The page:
She was convinced of the ability of ABA intervention to help children with developmental disabilities. She later became a certified behavioral analyst and dedicated her career to teaching special education teachers how to use ABA in the classroom.
Every child we work with is unique, just like the customized ABA interventions they receive.
An ABA curriculum is customized for each child we work with to help them reach their unique communication goals and milestones. That could mean individual intervention or one-on-one intervention with a Swank professional, group play with peers, daycare interventions, at-home support, or just about any other type of help we can provide to get young kids communicating.
Birth-through-3-years-services in PA provide support based on a parent-coaching session. We’re able to supplement the services the state offers to parents by providing direct, intensive intervention with the child in collaboration with the parent-coaching model. Further, we work closely with our colleagues from other birth-to-three-year-services and intermediate unit (IU) preschool services to make sure we’re all providing the children we support with consistent and complementary interventions.
We’re not only filling this gap, but we’re reaching children very early on, many times before they even receive an autism diagnosis. An official diagnosis can take months, or even a year or more, and in that time the child may not get the professional support they need. The older a child gets, the harder it is to intervene and influence behavioral milestones, which is why we work so hard to intervene as early on as possible. We want to get in there and help these children at the earliest age possible and not wait for a lengthy diagnosis process to take away precious time.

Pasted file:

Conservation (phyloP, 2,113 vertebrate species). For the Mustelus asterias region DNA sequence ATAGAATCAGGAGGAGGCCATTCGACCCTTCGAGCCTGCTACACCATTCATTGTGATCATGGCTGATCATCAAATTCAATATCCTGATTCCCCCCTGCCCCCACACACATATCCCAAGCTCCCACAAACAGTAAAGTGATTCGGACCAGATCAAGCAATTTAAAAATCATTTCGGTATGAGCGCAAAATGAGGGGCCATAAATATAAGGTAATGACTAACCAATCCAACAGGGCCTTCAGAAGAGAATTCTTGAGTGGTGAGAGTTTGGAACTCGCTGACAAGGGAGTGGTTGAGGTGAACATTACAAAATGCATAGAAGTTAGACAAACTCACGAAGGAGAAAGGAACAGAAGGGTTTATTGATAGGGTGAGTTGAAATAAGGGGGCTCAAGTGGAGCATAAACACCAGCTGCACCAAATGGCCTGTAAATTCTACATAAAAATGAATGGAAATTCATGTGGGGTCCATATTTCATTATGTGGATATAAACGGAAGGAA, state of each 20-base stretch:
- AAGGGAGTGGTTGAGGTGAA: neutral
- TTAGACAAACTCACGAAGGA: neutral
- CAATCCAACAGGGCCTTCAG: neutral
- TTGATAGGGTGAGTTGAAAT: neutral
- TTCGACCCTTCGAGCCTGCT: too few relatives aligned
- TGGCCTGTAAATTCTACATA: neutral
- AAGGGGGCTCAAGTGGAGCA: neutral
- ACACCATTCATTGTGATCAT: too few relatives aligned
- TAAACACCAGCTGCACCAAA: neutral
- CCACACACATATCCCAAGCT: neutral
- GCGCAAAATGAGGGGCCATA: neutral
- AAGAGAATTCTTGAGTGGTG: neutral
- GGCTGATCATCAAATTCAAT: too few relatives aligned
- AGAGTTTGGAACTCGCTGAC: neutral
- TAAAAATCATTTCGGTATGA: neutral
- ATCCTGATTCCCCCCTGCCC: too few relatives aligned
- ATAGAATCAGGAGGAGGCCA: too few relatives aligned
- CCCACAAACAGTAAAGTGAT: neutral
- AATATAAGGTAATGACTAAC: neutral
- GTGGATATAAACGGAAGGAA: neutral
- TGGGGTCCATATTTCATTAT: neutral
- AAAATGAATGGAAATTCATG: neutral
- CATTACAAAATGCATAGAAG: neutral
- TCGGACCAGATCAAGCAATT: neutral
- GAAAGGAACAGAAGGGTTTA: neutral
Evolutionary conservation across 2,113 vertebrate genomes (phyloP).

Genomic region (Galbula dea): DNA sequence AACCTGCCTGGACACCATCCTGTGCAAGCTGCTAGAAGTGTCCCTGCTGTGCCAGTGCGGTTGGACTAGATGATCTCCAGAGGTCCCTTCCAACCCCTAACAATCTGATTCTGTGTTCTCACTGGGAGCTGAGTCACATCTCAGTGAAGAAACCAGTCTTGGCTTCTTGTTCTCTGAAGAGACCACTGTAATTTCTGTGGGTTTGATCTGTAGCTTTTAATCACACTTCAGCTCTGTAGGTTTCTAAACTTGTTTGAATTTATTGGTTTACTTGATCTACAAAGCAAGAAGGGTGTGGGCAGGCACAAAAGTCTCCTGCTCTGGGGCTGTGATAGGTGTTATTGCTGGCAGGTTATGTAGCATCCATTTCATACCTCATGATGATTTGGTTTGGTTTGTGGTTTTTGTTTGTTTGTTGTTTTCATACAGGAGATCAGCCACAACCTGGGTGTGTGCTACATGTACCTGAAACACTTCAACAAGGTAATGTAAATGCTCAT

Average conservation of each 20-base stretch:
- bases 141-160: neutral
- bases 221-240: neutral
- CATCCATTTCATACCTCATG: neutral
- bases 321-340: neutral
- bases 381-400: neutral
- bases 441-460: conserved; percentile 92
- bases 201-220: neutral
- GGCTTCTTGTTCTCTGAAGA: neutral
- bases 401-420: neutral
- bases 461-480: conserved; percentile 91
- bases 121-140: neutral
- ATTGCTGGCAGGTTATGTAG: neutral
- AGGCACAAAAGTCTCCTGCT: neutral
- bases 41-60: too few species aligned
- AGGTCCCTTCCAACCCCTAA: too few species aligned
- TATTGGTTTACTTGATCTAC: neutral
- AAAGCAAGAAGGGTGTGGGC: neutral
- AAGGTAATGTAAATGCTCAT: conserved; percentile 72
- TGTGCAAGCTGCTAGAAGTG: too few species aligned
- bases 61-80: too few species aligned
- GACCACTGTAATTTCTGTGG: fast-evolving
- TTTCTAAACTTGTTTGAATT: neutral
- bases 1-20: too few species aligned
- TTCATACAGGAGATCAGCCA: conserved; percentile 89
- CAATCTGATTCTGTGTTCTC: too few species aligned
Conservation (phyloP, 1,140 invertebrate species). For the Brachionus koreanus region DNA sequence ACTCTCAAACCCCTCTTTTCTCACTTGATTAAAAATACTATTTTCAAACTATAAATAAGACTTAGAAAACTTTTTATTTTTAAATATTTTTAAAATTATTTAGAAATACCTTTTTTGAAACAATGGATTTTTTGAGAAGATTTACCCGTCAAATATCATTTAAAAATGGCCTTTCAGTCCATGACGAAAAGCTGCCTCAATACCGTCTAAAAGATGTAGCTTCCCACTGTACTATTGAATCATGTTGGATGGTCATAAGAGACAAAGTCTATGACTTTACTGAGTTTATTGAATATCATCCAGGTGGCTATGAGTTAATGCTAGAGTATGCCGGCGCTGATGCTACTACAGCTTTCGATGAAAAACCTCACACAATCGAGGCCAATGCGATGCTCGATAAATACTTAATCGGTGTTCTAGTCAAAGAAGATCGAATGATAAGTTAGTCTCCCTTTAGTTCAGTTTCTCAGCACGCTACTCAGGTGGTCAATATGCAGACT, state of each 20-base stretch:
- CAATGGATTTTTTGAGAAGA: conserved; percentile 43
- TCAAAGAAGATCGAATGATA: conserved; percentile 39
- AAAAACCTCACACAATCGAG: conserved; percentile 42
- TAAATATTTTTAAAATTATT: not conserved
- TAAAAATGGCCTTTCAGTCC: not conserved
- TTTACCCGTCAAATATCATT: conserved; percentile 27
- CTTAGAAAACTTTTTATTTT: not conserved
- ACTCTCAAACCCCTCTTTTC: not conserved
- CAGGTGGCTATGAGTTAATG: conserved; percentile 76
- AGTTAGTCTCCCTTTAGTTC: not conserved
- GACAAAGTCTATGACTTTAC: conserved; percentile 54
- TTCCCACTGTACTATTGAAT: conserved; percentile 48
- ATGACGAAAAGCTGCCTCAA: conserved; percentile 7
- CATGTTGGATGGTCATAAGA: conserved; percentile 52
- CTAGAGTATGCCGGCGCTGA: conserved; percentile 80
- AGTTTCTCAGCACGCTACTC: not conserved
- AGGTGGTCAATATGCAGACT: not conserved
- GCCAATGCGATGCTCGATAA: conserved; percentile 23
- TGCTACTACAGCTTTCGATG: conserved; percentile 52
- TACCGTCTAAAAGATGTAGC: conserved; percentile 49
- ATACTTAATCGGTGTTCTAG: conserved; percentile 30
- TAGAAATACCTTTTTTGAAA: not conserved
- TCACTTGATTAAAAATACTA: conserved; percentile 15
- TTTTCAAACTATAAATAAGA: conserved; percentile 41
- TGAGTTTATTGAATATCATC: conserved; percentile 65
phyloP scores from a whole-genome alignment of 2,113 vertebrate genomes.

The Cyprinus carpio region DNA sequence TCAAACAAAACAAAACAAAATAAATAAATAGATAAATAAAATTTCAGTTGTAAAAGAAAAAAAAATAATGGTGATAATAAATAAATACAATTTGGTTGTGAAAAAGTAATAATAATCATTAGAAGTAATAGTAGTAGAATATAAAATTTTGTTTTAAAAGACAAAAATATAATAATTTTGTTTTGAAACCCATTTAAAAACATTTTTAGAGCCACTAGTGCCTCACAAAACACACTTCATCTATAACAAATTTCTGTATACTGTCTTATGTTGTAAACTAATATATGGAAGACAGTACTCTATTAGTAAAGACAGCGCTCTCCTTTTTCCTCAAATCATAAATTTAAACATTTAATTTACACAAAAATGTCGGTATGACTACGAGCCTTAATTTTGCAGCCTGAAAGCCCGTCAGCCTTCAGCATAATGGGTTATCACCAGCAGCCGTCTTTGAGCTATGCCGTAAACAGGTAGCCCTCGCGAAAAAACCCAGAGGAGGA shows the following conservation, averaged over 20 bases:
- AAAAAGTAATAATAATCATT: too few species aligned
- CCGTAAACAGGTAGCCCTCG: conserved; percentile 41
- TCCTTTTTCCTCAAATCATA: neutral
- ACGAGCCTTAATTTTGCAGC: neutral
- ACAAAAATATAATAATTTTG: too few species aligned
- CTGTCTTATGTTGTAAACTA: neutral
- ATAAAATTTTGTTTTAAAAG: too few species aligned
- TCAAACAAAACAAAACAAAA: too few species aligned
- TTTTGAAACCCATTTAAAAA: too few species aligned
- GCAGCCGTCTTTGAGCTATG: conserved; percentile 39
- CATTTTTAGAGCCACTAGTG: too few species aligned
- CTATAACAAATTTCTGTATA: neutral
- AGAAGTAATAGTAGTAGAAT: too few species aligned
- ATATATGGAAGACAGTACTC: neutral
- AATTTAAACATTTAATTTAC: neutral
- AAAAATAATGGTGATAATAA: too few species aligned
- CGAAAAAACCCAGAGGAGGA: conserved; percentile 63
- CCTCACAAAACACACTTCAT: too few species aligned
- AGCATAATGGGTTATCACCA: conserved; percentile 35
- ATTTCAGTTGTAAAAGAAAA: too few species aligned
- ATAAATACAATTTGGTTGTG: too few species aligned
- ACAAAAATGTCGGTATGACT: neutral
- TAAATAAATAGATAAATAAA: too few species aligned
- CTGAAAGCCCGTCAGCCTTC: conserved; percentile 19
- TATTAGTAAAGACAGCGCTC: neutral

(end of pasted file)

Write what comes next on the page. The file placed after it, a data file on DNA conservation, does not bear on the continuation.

A core part of how we help our kids catch up is by empowering their parents.
Parents are our partners every step of the way. Nothing we do with our children is going to stick if we don’t give parents the tools and support they need to be successful. Parents of kids with disabilities or delays often feel isolated which isn’t good for their mental health or the health and wellbeing of their child.
When we’re holding a class for our kids, we’ll many times hold a parent class at the same time. We try to give our parents as much guidance and support as we can. And, many times the best way to support parents is by connecting them to other parents going through the same things. Creating opportunities for parents of children with disabilities to connect breaks the cycle of isolation and can be incredibly healthy for the entire family.
Carrying our mission forward into the future
While the therapy we provide is guided by science, our mission is guided by love and dedication to the children and families of our community living with developmental disabilities. Young children deserve to play, smile, laugh, and learn at a developmental level that sets them up to do great things in school and in life. We take pride in the work we do and the many children we’ve helped live happier lives as a result.
Our team has also been lucky enough to witness some incredible moments in our children’s lives. We’ve worked with non-verbal two-year old’s and later listened to them say their first word. We’ve seen frustrated children with destructive behavior patterns come to us and later share their first toy with another child. And, we’ve seen the relief in a parent’s eyes as they watch their child speak, learn and smile, many for the first time.
Children with developmental delays and their families deserve an advocate, and that’s a role we’re proud to hold. As our organization grows across Central PA, we look forward to helping improve the lives of even more children with developmental disabilities.
We welcome you to explore the benefits that a center-based ABA intervention approach can bring to your child facing developmental disabilities or delayed milestones. We’d love to get to know your child and your entire family and work together to help your child reach their fullest potential. Contact us today.